Nick Madrigal rides a wave of draft hype to our 12th rank. The ChiSox’ 4th overall pick is sure to be a First Year Player Draft darling. His extraordinary plate approach gives him a safe offensive floor. Though he lacks any power upside, Madrigal puts a charge into the ball, hits to all fields, and is a very tough out for pitchers. He also has 70-grade wheels and looks like a Gold Glove second baseman. Across the board, his tools and style comp pretty well to Ozzie Albies. And as talented as he is, Madrigal’s wait won’t be long for The Show. Indeed, as an advanced college talent, he already made quick work of both Rookie and A-ball before concluding 2018 at the Advanced-A level. He should debut sometime in 2020 or 2021. Get him where you can because this little guy looks like the next big thing. (Jonathan Merkel)

13) Robinson Cano, New York Mets, (Age: 36, Previous Rank: 9)

Robinson Cano enters the twilight stage of an illustrious career looking to redeem himself as a New York Met. He brings with him a resume that includes 56.3 WAR, 311 homers, and a career slash of .304/.355/.493. That’s amazing. Cano is also emerging from an 80 game suspension for PEDs. That’s… not great. Now, at 36, we have to wonder how much he has left, and how much his performance was aided by doping. We still believe in Cano. He is locked into the middle of the Mets’ order and his underlying offensive numbers still look like money in the bank. While one might worry about the impact of Citi Field and health on his production, I believe he’ll continue to offer owners a high-floor of 75/24/80 with solid ratios for the next few seasons. I mean, this is Robinson Cano we’re talking about. (Jonathan Merkel)

14) Garrett Hampson, Colorado Rockies, (Age: 24, Previous Rank: N/A)

Hampson should bring 70 speed and a sound plate approach to Coors Field full-time in 2019. That mix makes him exciting upside play at second for those drafting with a win-now and win-later strategy. Hampson will be solid. His only major downside lies in the Rockies’ front office. It’s unfortunate that I should even have to ask, but my biggest question with Hampson is, “Will the team let him play?” I assume they will. It would make a lot of sense. He’s really good. The last thing a dynasty owner ever needs is unnecessary obstacles in a player’s path to playing time. Until I see his name penciled into the lineup on Opening Day, I’ll be wary. Please forgive my bitter apprehension; this front office does not instill a ton of confidence in fans, despite the talent at their disposal. Maybe they think having talent at their disposal means they must dispose of it? That’s my best stab at an explanation. (Jonathan Merkel)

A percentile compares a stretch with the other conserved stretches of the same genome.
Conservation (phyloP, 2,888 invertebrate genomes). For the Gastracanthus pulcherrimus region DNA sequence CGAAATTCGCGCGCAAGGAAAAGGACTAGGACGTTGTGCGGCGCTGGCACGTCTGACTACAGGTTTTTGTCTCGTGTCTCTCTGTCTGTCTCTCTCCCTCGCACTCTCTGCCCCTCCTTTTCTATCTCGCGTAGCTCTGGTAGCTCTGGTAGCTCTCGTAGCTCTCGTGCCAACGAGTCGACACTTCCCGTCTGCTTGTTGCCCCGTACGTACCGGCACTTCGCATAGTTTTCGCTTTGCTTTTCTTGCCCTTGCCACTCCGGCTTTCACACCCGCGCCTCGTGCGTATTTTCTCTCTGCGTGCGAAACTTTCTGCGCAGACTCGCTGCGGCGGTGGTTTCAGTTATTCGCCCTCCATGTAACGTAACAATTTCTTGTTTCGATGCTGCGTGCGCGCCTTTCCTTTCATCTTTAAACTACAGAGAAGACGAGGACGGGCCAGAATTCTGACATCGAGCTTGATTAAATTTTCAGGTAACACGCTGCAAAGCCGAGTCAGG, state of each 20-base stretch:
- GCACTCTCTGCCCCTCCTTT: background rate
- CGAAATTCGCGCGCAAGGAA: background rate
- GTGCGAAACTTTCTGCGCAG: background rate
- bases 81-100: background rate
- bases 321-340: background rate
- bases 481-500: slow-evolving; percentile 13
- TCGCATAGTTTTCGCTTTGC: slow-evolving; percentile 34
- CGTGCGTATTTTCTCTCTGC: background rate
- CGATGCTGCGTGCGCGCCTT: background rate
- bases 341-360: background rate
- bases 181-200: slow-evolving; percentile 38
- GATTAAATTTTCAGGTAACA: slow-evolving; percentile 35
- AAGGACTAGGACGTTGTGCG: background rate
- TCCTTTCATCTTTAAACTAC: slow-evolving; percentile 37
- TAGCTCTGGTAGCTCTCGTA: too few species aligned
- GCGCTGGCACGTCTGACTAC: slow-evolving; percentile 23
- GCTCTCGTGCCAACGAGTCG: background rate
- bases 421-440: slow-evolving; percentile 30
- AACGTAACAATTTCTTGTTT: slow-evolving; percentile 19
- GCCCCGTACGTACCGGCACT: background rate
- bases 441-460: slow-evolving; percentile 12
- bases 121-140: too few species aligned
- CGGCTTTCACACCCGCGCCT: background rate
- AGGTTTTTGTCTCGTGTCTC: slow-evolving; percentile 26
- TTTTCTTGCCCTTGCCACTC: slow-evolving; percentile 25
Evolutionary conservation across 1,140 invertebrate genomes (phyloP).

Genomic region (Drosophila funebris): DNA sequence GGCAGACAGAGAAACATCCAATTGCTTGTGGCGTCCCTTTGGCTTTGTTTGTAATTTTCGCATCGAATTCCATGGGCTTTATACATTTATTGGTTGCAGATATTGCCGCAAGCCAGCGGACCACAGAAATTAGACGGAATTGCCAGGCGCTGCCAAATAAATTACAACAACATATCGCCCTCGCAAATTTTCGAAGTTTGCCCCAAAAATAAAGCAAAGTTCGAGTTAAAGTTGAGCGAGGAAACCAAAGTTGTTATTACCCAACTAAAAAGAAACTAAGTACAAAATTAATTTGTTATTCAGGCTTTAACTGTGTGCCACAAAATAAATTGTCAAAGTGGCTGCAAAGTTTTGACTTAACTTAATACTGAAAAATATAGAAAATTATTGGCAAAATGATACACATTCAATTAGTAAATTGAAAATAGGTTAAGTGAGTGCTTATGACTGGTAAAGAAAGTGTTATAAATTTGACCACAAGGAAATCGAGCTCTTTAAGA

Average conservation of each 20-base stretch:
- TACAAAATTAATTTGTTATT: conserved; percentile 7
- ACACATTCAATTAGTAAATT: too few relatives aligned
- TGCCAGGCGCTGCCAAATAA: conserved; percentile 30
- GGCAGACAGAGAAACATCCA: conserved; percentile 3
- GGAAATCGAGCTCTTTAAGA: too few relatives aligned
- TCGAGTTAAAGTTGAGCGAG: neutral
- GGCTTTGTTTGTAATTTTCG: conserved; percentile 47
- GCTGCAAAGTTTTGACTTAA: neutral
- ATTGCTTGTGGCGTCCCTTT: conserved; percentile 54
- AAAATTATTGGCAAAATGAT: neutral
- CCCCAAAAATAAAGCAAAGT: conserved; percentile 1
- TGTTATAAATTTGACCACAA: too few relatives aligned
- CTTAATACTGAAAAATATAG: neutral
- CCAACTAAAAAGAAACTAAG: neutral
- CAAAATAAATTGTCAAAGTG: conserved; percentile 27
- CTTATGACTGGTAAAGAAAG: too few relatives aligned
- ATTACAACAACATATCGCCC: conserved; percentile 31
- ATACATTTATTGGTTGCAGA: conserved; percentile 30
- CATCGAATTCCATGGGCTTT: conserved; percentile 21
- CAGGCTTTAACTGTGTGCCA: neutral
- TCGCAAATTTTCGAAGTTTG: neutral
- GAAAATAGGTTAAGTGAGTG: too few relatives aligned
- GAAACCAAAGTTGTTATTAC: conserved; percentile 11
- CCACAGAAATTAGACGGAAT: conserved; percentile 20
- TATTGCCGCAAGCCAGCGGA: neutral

15) Daniel Murphy, Colorado Rockies, (Age: 33, Previous Rank: 7)

Daniel Murphy reminds me of Justin Turner in that he’s one of the best hitters in the game when healthy, it’s just that he’s not always healthy. That’s a problem. The good news for Murphy is that he’s now a member of the Rockies, and will play half his games at Coors. If anything should be music to an ailing, aging hitter’s ears, it’s that exact news. Right now Steamer is projecting Murphy to put up 83 R, 22 HR, 88 RBI, 4 SB in a season where he bats over .300 once again. I can see that happening. Murphy is a dynamic hitter, after all. I just wonder how long he can do it. Teams in win-now mode would be wise to keep an eye on Murphy. His age and injury history should make him available for a great price in dynasty drafts, and his bat could make him a steal. (Jonathan Merkel)

16) Jonathan Schoop, Minnesota Twins, (Age: 27, Previous Rank: 4)

I chaired the Schoop for President Committee last year. He was an All-Star in his prime, and had done major damage for fantasy owners by crushing over 30 homers at the keystone. Looking back, it’s clear I neglected the risks associated with his all-or-nothing profile. Owners who bought into Schoop were forced to watch as the floor fell out from under him. He delivered a very forgettable 61/21/61, and his .233/.266/.416 slash was enough to keep him off the field during a forgettable stint in Milwaukee. Now, two teams removed from an All-Star appearance, I’m somewhat surprised to see him ranked at 16. Doesn’t he need to be lower? In OBP leagues, maybe. But everywhere else? Not so fast. Schoop is a player that should experience positive regression in 2019 and is a near lock to flirt with 30 homers in a full-time job for the Twins. Plus he’s still in his prime. Don’t give up on the kid quite yet. (Jonathan Merkel)